Argentine Tango just part of engaged learning course
Since Spring 2019, Chungin Goodstein’s Exploring Connection Through Argentine Tango course has been part of the Engaged Liberal Arts and Sciences (ELAS) program to guide students through thinking about gender and sexuality in communal dance spaces.
By examining texts, or the lack thereof, of queer-orientated tango and connecting them with performing in a milonga students can challenge the norms of tango artforms while also learning about their own bodies and personalities. In one class reflection, Isa Jones commented on the classroom experience of confronting such challenges and what that means for them as a student.
“After milongas, we shared stories of how the night went and whether we felt like we learned and were able to connect with our own bodies, our partners’, and the music. Unfortunately, there would be the occasional bad experience when toxic hyper heterosexuality would make it difficult to engage in the beautiful dance with a partner. From these experiences, however, we learned exactly how we did not want to feel when dancing tango. This allowed us to create an accepting environment both in class and with each other at milongas where we could explore our budding love for this dance.”
Participation in this course is more than just dancing and reading texts. According to one student, Olivia Zorn, being present and honest is a key component to succeeding and learning.
“To my surprise, 10 minutes into our lesson, Chungin began telling me that I needed to resist her more, that I was being too nice and giving in too much to her lead. I was amazed that everything I was feeling emotionally that day was coming through in the dance and Chungin could perceive these aspects of my personality in my movements. That’s when I realized that tango isn’t just a dance that you execute with your body, you bring your whole self to the dance, your body, mind, and soul, or however you like to describe it. My emotions and habits and personal weaknesses colored the way I moved.”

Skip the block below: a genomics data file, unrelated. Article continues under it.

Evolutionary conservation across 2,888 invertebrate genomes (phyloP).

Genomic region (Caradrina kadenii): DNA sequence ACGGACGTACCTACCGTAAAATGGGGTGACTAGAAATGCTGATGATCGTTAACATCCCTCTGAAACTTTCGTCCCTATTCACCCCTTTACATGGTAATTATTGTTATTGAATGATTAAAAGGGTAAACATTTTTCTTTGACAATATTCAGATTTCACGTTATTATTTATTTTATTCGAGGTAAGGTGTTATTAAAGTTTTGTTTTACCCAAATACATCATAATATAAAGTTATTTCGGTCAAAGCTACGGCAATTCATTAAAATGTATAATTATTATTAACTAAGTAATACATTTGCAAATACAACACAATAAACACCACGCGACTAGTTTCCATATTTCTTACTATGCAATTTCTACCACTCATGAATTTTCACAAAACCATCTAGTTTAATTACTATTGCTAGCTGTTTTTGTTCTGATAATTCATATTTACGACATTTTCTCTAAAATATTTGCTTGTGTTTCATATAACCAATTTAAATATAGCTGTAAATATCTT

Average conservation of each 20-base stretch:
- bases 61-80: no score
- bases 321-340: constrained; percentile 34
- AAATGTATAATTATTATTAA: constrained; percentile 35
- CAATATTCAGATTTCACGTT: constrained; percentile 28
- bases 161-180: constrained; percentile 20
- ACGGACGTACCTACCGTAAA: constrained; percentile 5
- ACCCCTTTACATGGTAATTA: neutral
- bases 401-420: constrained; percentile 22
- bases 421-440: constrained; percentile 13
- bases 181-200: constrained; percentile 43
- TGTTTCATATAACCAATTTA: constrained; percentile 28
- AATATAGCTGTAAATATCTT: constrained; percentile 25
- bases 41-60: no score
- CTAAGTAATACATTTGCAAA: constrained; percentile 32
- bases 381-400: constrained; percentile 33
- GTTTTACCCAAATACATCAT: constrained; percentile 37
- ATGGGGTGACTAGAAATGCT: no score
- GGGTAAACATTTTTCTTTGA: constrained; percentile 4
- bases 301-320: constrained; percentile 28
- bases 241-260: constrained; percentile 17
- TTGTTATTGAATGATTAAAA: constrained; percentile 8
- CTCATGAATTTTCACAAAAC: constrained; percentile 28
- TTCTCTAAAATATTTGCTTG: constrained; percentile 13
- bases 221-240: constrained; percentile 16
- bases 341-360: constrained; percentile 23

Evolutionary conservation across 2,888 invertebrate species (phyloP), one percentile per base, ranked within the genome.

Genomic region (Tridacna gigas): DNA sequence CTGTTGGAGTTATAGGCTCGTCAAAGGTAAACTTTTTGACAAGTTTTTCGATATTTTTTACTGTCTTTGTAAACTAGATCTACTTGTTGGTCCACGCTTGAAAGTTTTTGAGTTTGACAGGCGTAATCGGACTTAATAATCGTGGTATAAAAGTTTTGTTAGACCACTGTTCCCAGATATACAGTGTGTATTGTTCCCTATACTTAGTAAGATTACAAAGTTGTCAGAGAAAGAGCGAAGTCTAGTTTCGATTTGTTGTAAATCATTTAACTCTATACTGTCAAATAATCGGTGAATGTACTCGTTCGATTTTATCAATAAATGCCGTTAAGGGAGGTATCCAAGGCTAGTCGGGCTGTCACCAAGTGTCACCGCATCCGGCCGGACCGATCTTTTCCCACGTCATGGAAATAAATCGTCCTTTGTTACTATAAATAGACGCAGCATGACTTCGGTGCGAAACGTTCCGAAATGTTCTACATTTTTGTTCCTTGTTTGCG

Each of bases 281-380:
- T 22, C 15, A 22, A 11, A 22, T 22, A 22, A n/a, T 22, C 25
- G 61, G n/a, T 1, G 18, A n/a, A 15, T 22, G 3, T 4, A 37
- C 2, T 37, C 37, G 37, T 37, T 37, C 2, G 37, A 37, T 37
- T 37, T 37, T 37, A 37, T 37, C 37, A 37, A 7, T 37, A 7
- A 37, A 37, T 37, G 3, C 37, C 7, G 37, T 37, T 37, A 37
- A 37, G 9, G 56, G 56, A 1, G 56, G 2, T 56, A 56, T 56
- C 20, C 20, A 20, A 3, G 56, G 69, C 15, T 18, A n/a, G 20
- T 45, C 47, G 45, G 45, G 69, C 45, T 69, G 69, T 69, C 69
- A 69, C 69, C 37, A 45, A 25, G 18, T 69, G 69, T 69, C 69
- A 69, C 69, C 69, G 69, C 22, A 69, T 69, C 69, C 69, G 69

Finally, Chungin’s Tango course connects with other societal issues of access and inclusivity. For those who have concerns about physical limitations affecting the way they may experience tango, Zoe Oro-Hahn offers an insight.
“For four months, I have walked into tango class using a cane. I hobble in, lace my shoes, and start dancing. This may seem strange to many, including some of my classmates, I’m sure, but to me, it makes perfect sense. Tango and disability are not two mutually exclusive things. In fact, physical disability can inform and provoke this art form into something unique, different, and constantly evolving–exactly what tango was made for to begin with.
"I treated tango like I would physical therapy: gently moving my body, pushing a little, but less than one would during a strenuous workout, more of a focus on moving gracefully and with intent than speed. In turn, I saw many of the physical benefits of tango. My core was stronger, and my posture outside of class was much better after time spent specifically thinking about and adjusting the way I held myself, the way I walked. Indeed, this trend, using tango to strengthen and support those with joint conditions like arthritis, rheumatism, and related conditions, has been proven to improve mobility, reduce pain, and act as an overall benefit to dancers."
Each semester the Tango class hosts a Queer Milonga on Bard’s campus that features music, food, and dancing with students and community members. No matter the experience level, all are welcome to attend.
Post Date: 05-12-2023